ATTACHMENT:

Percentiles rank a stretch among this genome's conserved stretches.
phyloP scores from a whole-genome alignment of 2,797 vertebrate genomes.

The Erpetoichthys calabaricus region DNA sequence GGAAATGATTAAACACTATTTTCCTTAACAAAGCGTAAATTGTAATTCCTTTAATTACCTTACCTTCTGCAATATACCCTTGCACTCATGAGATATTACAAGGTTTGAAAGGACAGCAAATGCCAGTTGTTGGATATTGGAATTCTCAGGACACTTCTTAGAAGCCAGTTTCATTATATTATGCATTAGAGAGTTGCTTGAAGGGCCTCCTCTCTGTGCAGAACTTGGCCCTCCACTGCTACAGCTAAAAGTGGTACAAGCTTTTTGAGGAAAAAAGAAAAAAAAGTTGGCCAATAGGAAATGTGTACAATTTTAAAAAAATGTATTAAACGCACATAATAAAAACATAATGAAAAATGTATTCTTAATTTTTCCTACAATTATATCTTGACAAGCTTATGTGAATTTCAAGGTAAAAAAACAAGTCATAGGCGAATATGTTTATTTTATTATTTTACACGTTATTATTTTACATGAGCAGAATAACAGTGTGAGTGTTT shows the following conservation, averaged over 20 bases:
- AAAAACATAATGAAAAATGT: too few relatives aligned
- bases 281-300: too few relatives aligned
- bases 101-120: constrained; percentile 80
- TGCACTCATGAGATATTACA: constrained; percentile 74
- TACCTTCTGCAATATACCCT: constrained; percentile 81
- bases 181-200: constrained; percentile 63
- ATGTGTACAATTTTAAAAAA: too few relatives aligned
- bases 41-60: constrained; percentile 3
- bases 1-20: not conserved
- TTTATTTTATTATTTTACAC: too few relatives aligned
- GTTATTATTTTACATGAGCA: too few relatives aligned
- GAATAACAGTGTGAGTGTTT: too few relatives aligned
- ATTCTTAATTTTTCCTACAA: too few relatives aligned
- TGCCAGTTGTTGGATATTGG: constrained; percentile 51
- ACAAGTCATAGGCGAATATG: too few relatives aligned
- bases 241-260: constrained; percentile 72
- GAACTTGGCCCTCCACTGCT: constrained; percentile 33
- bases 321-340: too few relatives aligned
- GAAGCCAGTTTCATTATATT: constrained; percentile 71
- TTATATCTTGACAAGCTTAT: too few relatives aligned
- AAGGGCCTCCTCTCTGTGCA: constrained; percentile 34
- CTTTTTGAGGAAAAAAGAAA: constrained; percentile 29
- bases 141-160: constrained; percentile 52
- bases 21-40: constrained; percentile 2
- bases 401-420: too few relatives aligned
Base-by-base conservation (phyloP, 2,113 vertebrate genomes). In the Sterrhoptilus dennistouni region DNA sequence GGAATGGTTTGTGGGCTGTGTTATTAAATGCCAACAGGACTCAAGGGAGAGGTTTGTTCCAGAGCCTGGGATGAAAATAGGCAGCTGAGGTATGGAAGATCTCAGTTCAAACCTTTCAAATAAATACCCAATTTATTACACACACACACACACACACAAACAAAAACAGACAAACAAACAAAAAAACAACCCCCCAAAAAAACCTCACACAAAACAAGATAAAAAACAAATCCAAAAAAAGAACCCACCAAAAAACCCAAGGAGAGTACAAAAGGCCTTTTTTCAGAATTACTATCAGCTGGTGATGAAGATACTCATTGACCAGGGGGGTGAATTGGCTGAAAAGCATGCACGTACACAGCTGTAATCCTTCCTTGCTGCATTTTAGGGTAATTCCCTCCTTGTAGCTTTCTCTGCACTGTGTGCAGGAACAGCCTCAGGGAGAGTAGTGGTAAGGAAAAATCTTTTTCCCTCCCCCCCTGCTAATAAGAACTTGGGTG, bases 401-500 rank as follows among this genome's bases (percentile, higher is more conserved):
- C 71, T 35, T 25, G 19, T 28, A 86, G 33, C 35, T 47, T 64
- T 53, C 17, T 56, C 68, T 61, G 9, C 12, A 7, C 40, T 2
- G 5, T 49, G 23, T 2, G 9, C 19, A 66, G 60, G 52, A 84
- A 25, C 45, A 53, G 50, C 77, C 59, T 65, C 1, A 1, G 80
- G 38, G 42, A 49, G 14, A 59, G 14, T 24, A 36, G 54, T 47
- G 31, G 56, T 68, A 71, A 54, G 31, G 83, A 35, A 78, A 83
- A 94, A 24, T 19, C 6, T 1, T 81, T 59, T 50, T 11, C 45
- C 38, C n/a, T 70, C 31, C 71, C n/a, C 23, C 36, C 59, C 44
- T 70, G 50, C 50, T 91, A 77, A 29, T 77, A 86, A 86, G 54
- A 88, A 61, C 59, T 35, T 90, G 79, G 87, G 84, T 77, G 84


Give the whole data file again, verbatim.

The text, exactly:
Percentiles rank a stretch among this genome's conserved stretches.
phyloP scores from a whole-genome alignment of 2,797 vertebrate genomes.

The Erpetoichthys calabaricus region DNA sequence GGAAATGATTAAACACTATTTTCCTTAACAAAGCGTAAATTGTAATTCCTTTAATTACCTTACCTTCTGCAATATACCCTTGCACTCATGAGATATTACAAGGTTTGAAAGGACAGCAAATGCCAGTTGTTGGATATTGGAATTCTCAGGACACTTCTTAGAAGCCAGTTTCATTATATTATGCATTAGAGAGTTGCTTGAAGGGCCTCCTCTCTGTGCAGAACTTGGCCCTCCACTGCTACAGCTAAAAGTGGTACAAGCTTTTTGAGGAAAAAAGAAAAAAAAGTTGGCCAATAGGAAATGTGTACAATTTTAAAAAAATGTATTAAACGCACATAATAAAAACATAATGAAAAATGTATTCTTAATTTTTCCTACAATTATATCTTGACAAGCTTATGTGAATTTCAAGGTAAAAAAACAAGTCATAGGCGAATATGTTTATTTTATTATTTTACACGTTATTATTTTACATGAGCAGAATAACAGTGTGAGTGTTT shows the following conservation, averaged over 20 bases:
- AAAAACATAATGAAAAATGT: too few relatives aligned
- bases 281-300: too few relatives aligned
- bases 101-120: constrained; percentile 80
- TGCACTCATGAGATATTACA: constrained; percentile 74
- TACCTTCTGCAATATACCCT: constrained; percentile 81
- bases 181-200: constrained; percentile 63
- ATGTGTACAATTTTAAAAAA: too few relatives aligned
- bases 41-60: constrained; percentile 3
- bases 1-20: not conserved
- TTTATTTTATTATTTTACAC: too few relatives aligned
- GTTATTATTTTACATGAGCA: too few relatives aligned
- GAATAACAGTGTGAGTGTTT: too few relatives aligned
- ATTCTTAATTTTTCCTACAA: too few relatives aligned
- TGCCAGTTGTTGGATATTGG: constrained; percentile 51
- ACAAGTCATAGGCGAATATG: too few relatives aligned
- bases 241-260: constrained; percentile 72
- GAACTTGGCCCTCCACTGCT: constrained; percentile 33
- bases 321-340: too few relatives aligned
- GAAGCCAGTTTCATTATATT: constrained; percentile 71
- TTATATCTTGACAAGCTTAT: too few relatives aligned
- AAGGGCCTCCTCTCTGTGCA: constrained; percentile 34
- CTTTTTGAGGAAAAAAGAAA: constrained; percentile 29
- bases 141-160: constrained; percentile 52
- bases 21-40: constrained; percentile 2
- bases 401-420: too few relatives aligned
Base-by-base conservation (phyloP, 2,113 vertebrate genomes). In the Sterrhoptilus dennistouni region DNA sequence GGAATGGTTTGTGGGCTGTGTTATTAAATGCCAACAGGACTCAAGGGAGAGGTTTGTTCCAGAGCCTGGGATGAAAATAGGCAGCTGAGGTATGGAAGATCTCAGTTCAAACCTTTCAAATAAATACCCAATTTATTACACACACACACACACACACAAACAAAAACAGACAAACAAACAAAAAAACAACCCCCCAAAAAAACCTCACACAAAACAAGATAAAAAACAAATCCAAAAAAAGAACCCACCAAAAAACCCAAGGAGAGTACAAAAGGCCTTTTTTCAGAATTACTATCAGCTGGTGATGAAGATACTCATTGACCAGGGGGGTGAATTGGCTGAAAAGCATGCACGTACACAGCTGTAATCCTTCCTTGCTGCATTTTAGGGTAATTCCCTCCTTGTAGCTTTCTCTGCACTGTGTGCAGGAACAGCCTCAGGGAGAGTAGTGGTAAGGAAAAATCTTTTTCCCTCCCCCCCTGCTAATAAGAACTTGGGTG, bases 401-500 rank as follows among this genome's bases (percentile, higher is more conserved):
- C 71, T 35, T 25, G 19, T 28, A 86, G 33, C 35, T 47, T 64
- T 53, C 17, T 56, C 68, T 61, G 9, C 12, A 7, C 40, T 2
- G 5, T 49, G 23, T 2, G 9, C 19, A 66, G 60, G 52, A 84
- A 25, C 45, A 53, G 50, C 77, C 59, T 65, C 1, A 1, G 80
- G 38, G 42, A 49, G 14, A 59, G 14, T 24, A 36, G 54, T 47
- G 31, G 56, T 68, A 71, A 54, G 31, G 83, A 35, A 78, A 83
- A 94, A 24, T 19, C 6, T 1, T 81, T 59, T 50, T 11, C 45
- C 38, C n/a, T 70, C 31, C 71, C n/a, C 23, C 36, C 59, C 44
- T 70, G 50, C 50, T 91, A 77, A 29, T 77, A 86, A 86, G 54
- A 88, A 61, C 59, T 35, T 90, G 79, G 87, G 84, T 77, G 84